relationship between fascism and counterculture?
  
inkwell.vue.233 : R.U. Sirius: Counterculture Through the Ages
permalink #118 of 173: Ricardo (aracal) Sat 1 Jan 05 06:11
    
We do not have to look back years in Europe´s past to recognize the
coincidence between fascism and counterculture. I read the Britt of
threads of fascists regimes posted by Jonl, and some of them
(1,4,7,12,13 and maybe 14) exist in my country. However, at the same
time, elements of Hakim Bey´s TEZ can be found too, even at government
level. So it´s permanent dialectic between those forces, they can´t be
found in a pure mode.
  
inkwell.vue.233 : R.U. Sirius: Counterculture Through the Ages
permalink #119 of 173: RUSirius (rusirius) Sat 1 Jan 05 10:33
    
That's  a fascinating list at Greater Democracy that I think tries to
pin the tail on the elephant.  Certainly one aspect of "the
counterculture" has been that some who are so identified throw the word
"fascist" around a lot.  Nixon was a fascist pig, as were pretty much
all cops etc.  The fascist label gets raised now around the Bush
regime.  I always wonder, is that useful?  A discussion around what
fascism means might be useful.  

Here's one:

>>>>
The American Heritage® Dictionary of the English Language: Fourth
Edition.  2000.
 
fascism
 
SYLLABICATION:  fas·cism
PRONUNCIATION:    fshzm
NOUN:   1. often Fascism a. A system of government marked by
centralization of authority under a dictator, stringent socioeconomic
controls, suppression of the opposition through terror and censorship,
and typically a policy of belligerent nationalism and racism. b. A
political philosophy or movement based on or advocating such a system
of government. 2. Oppressive, dictatorial control. 
ETYMOLOGY:      Italian fascismo, from fascio, group, from Late Latin
fascium, from Latin fascis, bundle.
OTHER FORMS:    fas·cistic (f-shstk) —ADJECTIVE
WORD HISTORY:   It is fitting that the name of an authoritarian
political movement like Fascism, founded in 1919 by Benito Mussolini,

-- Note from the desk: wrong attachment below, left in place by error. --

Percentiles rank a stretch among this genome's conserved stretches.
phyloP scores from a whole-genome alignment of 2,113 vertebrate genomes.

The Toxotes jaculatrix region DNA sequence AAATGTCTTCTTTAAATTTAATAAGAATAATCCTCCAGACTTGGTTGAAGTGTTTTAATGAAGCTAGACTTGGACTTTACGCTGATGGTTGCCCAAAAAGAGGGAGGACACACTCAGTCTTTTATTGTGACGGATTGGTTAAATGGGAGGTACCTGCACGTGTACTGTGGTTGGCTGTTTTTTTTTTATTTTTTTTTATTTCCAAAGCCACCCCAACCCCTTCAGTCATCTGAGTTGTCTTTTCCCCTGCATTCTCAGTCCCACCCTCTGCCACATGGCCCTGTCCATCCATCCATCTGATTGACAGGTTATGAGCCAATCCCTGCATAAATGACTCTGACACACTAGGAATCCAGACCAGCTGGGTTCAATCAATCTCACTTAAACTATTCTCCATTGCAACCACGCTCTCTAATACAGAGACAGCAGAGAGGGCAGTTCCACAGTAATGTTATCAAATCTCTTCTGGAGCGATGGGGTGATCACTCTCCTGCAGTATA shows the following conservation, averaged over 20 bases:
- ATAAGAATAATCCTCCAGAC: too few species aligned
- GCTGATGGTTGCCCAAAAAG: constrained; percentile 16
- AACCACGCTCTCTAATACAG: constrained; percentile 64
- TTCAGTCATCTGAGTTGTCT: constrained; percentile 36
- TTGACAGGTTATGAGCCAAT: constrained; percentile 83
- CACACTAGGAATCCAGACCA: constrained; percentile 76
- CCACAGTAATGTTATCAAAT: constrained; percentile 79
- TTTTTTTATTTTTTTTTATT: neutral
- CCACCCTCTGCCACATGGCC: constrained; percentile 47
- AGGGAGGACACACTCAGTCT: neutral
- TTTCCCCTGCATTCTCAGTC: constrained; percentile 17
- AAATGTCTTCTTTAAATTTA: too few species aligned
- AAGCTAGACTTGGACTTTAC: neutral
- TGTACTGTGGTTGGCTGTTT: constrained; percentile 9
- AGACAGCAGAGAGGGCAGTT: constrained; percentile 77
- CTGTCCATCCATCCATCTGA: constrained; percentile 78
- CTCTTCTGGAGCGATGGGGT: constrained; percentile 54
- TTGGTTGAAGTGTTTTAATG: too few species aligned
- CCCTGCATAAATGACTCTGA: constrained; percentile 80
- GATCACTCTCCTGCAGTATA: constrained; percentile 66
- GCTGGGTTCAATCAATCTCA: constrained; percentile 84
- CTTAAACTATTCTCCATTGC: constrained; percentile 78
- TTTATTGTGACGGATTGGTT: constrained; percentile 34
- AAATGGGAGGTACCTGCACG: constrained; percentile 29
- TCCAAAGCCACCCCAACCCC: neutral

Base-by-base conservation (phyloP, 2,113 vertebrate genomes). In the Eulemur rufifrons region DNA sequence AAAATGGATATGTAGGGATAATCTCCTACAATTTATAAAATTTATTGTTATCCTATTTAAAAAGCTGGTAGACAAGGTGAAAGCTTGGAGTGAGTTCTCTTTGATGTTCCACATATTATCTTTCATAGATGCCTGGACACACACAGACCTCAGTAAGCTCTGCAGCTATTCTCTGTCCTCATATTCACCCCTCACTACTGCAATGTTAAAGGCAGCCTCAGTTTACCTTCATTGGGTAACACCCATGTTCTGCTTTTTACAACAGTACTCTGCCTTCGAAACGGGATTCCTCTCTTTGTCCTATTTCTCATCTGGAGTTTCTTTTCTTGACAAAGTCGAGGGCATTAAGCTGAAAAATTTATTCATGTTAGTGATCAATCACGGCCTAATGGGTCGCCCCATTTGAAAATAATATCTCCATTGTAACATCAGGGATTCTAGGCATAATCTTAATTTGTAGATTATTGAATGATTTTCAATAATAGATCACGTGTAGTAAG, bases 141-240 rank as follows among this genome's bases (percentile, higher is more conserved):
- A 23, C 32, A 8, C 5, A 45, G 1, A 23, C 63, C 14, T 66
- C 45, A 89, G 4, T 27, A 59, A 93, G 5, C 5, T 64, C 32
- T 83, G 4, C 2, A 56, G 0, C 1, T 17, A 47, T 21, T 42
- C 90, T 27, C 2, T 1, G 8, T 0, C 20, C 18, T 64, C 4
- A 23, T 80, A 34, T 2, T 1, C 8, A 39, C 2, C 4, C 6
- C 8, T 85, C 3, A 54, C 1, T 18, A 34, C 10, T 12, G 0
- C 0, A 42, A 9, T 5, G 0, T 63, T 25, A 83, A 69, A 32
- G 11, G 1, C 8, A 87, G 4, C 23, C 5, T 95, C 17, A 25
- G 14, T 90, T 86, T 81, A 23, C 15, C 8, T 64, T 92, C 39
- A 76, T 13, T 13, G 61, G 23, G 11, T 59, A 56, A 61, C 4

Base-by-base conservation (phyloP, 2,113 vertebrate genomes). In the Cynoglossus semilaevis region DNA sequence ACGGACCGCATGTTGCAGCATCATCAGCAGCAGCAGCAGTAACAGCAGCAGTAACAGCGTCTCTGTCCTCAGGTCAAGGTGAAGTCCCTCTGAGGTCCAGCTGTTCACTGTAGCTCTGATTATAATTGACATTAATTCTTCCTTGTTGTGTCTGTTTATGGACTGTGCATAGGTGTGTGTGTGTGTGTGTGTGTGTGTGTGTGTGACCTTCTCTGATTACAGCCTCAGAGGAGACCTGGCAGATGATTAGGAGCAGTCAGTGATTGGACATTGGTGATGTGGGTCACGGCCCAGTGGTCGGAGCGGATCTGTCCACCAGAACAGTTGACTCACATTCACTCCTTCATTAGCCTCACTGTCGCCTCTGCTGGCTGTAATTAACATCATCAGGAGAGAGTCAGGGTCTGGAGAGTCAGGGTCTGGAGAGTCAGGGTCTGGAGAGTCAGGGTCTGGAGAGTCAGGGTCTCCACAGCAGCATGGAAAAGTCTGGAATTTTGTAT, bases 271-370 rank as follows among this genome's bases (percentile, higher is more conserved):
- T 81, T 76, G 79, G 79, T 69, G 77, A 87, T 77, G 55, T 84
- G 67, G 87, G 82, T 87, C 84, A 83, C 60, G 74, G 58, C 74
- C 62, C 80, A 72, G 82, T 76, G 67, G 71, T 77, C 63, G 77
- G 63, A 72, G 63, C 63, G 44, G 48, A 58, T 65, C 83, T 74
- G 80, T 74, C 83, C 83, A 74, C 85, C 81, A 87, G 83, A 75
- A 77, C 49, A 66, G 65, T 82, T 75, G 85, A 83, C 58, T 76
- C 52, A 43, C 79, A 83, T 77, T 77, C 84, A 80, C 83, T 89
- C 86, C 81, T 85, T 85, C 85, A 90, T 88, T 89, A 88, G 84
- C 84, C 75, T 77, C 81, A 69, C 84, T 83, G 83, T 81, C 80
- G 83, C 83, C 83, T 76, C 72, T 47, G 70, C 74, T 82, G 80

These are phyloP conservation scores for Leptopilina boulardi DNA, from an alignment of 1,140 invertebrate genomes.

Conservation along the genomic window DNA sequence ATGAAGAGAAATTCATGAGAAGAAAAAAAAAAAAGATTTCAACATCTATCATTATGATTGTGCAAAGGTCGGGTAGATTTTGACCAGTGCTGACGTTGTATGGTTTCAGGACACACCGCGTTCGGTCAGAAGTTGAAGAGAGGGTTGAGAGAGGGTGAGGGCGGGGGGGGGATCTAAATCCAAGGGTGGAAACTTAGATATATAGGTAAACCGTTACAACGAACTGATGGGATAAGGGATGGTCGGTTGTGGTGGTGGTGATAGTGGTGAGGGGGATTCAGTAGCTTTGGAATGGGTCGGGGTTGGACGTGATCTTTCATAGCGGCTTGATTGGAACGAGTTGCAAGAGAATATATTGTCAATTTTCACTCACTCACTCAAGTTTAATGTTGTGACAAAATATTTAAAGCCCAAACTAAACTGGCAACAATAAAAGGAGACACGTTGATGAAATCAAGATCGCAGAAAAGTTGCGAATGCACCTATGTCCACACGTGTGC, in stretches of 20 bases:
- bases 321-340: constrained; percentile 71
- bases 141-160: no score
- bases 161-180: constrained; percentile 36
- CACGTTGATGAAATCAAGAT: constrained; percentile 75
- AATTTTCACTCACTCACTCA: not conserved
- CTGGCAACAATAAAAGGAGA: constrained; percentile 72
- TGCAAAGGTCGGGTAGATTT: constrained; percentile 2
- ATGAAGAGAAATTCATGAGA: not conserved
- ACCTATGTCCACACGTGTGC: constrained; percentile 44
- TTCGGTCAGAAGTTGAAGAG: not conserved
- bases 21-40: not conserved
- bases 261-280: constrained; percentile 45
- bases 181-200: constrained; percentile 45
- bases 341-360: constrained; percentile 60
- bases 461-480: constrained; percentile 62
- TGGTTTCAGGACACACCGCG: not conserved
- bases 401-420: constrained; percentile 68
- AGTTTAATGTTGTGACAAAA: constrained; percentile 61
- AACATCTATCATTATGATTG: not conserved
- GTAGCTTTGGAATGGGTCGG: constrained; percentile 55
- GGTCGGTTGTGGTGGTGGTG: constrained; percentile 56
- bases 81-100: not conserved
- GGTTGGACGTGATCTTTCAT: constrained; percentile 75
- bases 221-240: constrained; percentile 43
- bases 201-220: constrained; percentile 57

should come from the name of a symbol of authority. The Italian name of
the movement, fascismo, is derived from fascio, “bundle, (political)
group,” but also refers to the movement's emblem, the fasces, a bundle
of rods bound around a projecting axe-head that was carried before an
ancient Roman magistrate by an attendant as a symbol of authority and
power. The name of Mussolini's group of revolutionaries was soon used
for similar nationalistic movements in other countries that sought to
gain power through violence and ruthlessness, such as National
Socialism. 
>>>

We define counterculture as being anti-authoritarian or
non-authoritarian, generally pro-decentralization, clearly against
dictatorship, implicitly against stringent socioeconomic controls
although some on the left may disagree, against censorship and
terrorizing opposition (usually the victim of censorship and generally
IN opposition and resistant to taking power... discussed in the book),
frequently disinclined towards even acknowledging boundaries and
believing in nation states, against racism.  Mussolini's bundle is
meant to connote complete conformity. The book calls for
non-conformity.  So, if it's anything, counterculture as defined by the
book is anti-fascist. 

Now, some similarities between some "countercultures" and fascist
movements, just off the top of my head.

A search among alienated people, particularly youths, for some kind of
authenticity when they feel the need isn't being met by bourgouis
democratic society and its institutions

Atavism. Anti-intellectualism.  (again I said SOME countercultures)

We are all outlaws...   Fascist groups may be disciplinarian and about
total state authority, but they tend to hold themselves above all law,
particularly international law in the pursuit of imperial power.  The
fascists are outlaws.   

The New Left and the far left in general has been known to engage in